the seniors who die each day by the thousands are the poor victims of a yet underdeveloped technological world late in declaring war on ageing (de Grey. p. 265). These types of determinism are found at the very basis of the life extension movement.The Postmortal Condition 305 Robert A. Downloaded by [Fondren Library. Mody (2004). 2000). dechronification would consist of first ridding each cell of its accumulated toxins. Freitas set up a research project with the goal of establishing a therapeutic ‘dechronification’ process. According to science historian Cyrus C. those that improve human performance and extend life play a central role. Among the many promises of the conquest of the infinitely small. pursues this logic when he states: Most investigators think ageing is the result of a number of interrelated molecular processes and malfunctions in cells. Rice University ] at 11:02 22 August 2011 . Freitas. Thus if nanomedicine can learn to reverse most cellular malfunctions. nanomedicine researcher at the Foresight Institute. 2002). M. Entitled Converging Technologies for Improving Human Performance. 2004. while the second presents technology as the major determinant in economic and social development. in other words. discussion around nanotechnologies is directly in keeping with the outlook of the life extension movement. 2000. middle-aged and even elderly people should be able to regain most of their youthful health. The first argues an autonomous development of the technical. While waiting for the massive investments in nanomedical research to bear fruit. 2004. cellular rejuvenation. the very man who defended cyberimmortality via the transfer of human intelligence from biological to informational media (2004). since it carries the hope of an existence spared at long last from illness and death. life extensionist researchers are not marginalized. The issue of mastery and manipulation frequently found in the debate on nanotechnologies attests to the epistemological primacy bestowed upon technological applications (Mody. then replacing any chromosomes showing genetic errors and finally repairing one by one the more serious damages to cellular structure (Freitas. By blurring the lines between science and science fiction. Therefore. there are indeed two types of determinist arguments in the discussions on the development of nanotechnologies. We must point out that one of the co-authors of the NSF programme is none other than sociologist William Sims Bainbridge. see also 2004). rather. 7). Persuaded that nanotechnologies will make it possible to reverse the ageing process on the molecular level. these issues participate in fact in a dual determinism. The speculative discourse to which they lend themselves provides a perfect framework for contemporary technological determinism. they are generally well positioned on the political and economic chessboard of research. p. the project to modify and improve the human being through nanotechnologies was the object of a research programme in 2002 led by the National Science Foundation. Founded on a technological reductionism that tends to blur the lines between science and the technical. the NBIC programme [nano-bio-infocogno] prospectively presents the technoscientific advances that are imaginable thanks to the strength of a convergence of nanotechnology (Roco & Bainbridge. institutionally. The much-awaited technological revolution will be a salvation. Far from being restricted to a circle of marginal researchers and futurologists. which can be summarized as follows: the human body is inevitably called on to be transformed to adapt to its new technoscientific environment. Intended to treat weaknesses leading to natural death. Faced with such promises. and to enjoy an almost indefinite extension of life (Freitas. strength and beauty.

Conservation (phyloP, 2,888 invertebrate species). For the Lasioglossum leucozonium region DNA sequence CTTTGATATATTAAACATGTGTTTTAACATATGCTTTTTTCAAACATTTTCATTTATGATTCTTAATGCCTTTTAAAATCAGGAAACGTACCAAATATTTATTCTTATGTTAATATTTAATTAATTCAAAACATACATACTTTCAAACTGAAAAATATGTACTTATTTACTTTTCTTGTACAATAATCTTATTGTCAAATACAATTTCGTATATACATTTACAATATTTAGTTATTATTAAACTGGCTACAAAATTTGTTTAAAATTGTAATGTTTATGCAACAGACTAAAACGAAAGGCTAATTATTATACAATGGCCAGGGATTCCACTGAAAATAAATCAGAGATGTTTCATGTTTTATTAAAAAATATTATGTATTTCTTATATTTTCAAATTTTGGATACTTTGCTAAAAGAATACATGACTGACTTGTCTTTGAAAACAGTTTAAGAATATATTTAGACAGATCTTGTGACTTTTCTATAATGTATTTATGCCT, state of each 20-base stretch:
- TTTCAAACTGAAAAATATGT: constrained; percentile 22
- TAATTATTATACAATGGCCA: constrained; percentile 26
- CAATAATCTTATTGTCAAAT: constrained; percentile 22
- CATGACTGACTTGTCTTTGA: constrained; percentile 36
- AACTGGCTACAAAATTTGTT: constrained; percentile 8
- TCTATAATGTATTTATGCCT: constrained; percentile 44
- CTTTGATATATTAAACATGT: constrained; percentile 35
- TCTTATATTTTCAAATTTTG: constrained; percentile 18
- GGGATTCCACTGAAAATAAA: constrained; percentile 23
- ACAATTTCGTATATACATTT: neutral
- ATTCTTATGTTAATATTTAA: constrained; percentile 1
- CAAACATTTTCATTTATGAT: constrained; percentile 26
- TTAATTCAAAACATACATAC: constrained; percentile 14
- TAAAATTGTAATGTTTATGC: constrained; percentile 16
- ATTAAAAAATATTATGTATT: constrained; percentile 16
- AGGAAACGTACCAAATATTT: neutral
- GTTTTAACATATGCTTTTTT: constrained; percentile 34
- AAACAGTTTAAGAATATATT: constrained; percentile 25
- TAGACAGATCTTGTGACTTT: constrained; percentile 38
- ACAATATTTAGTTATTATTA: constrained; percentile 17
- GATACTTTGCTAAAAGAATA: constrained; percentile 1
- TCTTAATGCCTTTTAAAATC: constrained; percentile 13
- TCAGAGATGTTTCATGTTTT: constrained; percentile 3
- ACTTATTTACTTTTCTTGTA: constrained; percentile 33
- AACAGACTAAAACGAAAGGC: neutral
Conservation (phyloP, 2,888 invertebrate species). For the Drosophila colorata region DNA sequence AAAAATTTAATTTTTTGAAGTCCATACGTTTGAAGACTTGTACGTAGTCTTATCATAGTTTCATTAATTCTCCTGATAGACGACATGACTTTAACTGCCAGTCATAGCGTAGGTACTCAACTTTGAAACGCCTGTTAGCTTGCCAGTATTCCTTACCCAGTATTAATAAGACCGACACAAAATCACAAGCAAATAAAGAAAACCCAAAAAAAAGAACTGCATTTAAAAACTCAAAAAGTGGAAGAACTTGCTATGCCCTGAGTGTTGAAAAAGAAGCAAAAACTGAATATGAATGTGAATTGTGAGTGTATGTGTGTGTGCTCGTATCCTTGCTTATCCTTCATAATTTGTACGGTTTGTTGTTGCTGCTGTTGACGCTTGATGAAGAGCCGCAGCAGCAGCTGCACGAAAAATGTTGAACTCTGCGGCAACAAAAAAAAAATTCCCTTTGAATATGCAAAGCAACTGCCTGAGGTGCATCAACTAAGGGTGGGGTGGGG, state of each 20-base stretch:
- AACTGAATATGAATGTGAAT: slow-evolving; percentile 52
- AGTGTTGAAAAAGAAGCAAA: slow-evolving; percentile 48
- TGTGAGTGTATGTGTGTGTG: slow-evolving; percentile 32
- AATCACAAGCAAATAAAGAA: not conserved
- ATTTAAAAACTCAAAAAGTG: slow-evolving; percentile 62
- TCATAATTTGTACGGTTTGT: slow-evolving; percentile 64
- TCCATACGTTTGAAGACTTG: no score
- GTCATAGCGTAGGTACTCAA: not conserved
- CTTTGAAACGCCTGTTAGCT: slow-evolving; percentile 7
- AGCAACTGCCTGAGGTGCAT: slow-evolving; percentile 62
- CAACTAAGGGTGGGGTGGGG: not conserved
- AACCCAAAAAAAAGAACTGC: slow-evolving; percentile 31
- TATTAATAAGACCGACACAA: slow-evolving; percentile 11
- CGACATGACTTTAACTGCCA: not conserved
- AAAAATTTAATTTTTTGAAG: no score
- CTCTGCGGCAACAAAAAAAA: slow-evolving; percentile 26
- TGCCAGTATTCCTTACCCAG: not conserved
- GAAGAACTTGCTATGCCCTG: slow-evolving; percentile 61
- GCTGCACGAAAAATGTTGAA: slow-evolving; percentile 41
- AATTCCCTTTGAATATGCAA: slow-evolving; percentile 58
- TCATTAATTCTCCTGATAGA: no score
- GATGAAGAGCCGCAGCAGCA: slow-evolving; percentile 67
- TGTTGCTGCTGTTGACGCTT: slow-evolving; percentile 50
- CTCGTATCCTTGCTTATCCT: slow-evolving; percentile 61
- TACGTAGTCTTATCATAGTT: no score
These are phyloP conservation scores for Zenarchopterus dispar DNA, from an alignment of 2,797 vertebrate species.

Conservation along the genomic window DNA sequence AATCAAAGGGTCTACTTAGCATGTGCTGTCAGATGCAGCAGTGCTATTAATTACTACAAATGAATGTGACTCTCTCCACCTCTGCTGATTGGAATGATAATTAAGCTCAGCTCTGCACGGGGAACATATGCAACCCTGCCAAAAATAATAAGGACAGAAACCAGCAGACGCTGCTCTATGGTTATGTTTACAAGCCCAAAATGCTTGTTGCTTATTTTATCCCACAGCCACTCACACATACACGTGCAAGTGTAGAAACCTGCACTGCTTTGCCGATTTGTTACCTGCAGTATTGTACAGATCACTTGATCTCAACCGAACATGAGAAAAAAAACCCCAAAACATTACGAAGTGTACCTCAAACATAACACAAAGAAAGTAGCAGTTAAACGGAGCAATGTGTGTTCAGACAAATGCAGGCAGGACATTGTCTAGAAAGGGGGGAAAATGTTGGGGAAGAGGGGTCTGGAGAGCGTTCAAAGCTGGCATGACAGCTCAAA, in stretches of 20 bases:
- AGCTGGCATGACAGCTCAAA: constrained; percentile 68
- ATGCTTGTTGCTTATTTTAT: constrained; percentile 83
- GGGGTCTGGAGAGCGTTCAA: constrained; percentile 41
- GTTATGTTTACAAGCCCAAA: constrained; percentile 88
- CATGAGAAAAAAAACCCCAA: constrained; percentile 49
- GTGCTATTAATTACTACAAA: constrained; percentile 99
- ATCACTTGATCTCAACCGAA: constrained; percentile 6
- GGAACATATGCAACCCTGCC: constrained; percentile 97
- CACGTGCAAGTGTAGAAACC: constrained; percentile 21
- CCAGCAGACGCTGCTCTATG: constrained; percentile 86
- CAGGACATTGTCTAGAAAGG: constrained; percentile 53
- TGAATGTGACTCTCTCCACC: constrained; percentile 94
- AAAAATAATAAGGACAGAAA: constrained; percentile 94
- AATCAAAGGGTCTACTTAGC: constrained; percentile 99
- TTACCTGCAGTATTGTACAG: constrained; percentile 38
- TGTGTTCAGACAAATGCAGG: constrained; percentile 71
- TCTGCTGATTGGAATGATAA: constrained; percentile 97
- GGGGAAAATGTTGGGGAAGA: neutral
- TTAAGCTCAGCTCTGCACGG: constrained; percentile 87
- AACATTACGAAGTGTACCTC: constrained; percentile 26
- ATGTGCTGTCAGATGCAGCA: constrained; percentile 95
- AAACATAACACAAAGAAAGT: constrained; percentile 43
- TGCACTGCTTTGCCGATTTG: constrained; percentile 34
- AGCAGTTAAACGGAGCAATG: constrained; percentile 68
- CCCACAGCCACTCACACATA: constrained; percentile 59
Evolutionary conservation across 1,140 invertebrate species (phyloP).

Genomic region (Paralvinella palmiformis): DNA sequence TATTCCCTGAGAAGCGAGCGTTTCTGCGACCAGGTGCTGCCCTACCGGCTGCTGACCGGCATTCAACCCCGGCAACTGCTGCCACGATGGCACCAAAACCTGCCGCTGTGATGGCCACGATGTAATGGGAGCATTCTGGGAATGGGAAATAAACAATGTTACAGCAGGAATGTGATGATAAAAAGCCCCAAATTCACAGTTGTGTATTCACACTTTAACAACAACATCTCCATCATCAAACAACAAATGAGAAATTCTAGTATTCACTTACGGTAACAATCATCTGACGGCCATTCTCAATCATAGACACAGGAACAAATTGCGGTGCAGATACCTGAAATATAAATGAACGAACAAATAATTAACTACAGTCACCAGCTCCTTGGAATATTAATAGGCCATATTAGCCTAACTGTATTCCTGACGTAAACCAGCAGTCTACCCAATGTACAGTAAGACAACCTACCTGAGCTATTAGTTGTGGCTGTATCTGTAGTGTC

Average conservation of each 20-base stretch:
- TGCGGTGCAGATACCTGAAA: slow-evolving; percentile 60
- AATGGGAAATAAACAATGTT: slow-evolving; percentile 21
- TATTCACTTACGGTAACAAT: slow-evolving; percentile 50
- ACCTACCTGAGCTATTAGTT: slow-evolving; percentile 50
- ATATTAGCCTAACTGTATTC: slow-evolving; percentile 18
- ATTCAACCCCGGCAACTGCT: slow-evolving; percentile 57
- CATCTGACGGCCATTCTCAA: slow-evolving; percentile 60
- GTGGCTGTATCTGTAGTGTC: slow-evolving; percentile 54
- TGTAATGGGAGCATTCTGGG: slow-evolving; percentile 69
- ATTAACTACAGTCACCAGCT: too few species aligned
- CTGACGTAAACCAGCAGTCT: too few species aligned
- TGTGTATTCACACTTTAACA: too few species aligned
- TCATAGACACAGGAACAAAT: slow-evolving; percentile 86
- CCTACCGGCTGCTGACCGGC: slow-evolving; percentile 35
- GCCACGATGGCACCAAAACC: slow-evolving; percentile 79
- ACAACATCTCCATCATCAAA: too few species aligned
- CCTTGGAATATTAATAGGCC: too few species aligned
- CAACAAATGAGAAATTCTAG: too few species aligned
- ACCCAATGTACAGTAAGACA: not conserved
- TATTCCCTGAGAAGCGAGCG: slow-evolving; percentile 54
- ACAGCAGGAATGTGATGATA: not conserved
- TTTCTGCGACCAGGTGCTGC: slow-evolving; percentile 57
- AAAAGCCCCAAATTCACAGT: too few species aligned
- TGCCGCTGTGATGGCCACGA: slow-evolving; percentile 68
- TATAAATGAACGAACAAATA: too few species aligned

patiently frozen.306 C. point out the major role that nanotechnologies played in enhancing the credibility of their company: ‘Alcor grew slowly in its early years. If a patient is placed in a state of biostasis (i. the criteria of biological death are constantly changing. Positioned in keeping with the biomedical deconstruction of death. Lafontaine well-off seniors of our underdeveloped era can nonetheless wait. the defenders of cryonics simply extrapolate in an imaginary futuristic landscape the trends that are already present in the technoscientific world. the idea of chemically freezing ‘patients’ immediately after their death. those who promote this body conservation method drink at the same theoretical fountain as life extensionists. took root as long ago as 1964 when physics professor Robert C. 2007). p.e. The argument in favour of cryonics perfectly fits into the reasoning of the molecularization of culture as analyzed by Nikolas Rose (2007). 2005. Rice University ] at 11:02 22 August 2011 . Demonstrated by experiments on the human embryo during in vitro reproduction. Downloaded by [Fondren Library. In the context of the biomedical redefinition of what constitutes death. Definitively crossing the line between science and science fiction. frozen). they could therefore hope to eventually regain health and pursue an indefinite lifespan: ‘Clinical death is often reversible. Current scientific knowledge concerning the definition of death will then become obsolete (Alcor Life Extension. visionary nanotechnology engineer Eric Drexler (1986) sees cryonics as a practical solution for those who hope to take advantage of any future miracles provided by molecular machines. Technically speaking. In a radical manner. the directors of Alcor argue that the future development of biomedical technologies will make it possible to shorten the time to resuscitate an individual in cardiac arrest without causing irreparable damage to the brain. 2008). Thus. If the prospective discourse around the development of nanotechnologies lent cryonics additional legitimacy. 3). and even cellular death is a matter of degree. since it is possible for an individual cell to be made nonfunctional by minor and eventually reparable damage’ (Ettinger. The directors of the Alcor Life Extension Foundation. Founding his position on scientific knowledge acquired in cellular cryogenetics and changes in the biomedical definition of death. W. for our scientific revolution to come to term (Lafontaine. the fact that we can suspend and restart vital processes on a cellular level makes up one of the main arguments cited to defend the scientific validity of cryonics. Frozen Eternity An extreme manifestation of the biomedical deconstruction of death. According to Alcor. 2008). he pushes to the limits the concept of the latter in terms of processes to affirm that the criteria for clinical death change according to the function of technoscientific developments. 2007). Ettinger argues that it may eventually be possible to bring back to life an individual who has been placed in cryonic suspension. the vitrification process (freezing the body below – 120 degrees Celsius) avoids the formation of ice and irrevocable cellular deterioration. thanks to cryonics. Ettinger published a work entitled The Prospect of Immortality (2005). before the concept of nanotechnology helped to legitimize the possibility that future science could repair cell damage caused by freezing’ (Alcor Life Extension Foundation. to allow them to benefit in the future from possible scientific advances. any cell damage caused by this preservation method is entirely neutralized by nanotechnologies once the patient is unfrozen (Alcor Life Extension Foundation. one of the largest human cryonics companies in the United States. cryonics is the most far-flung incarnation of the technoscientific imagination of postmortality (Lafontaine.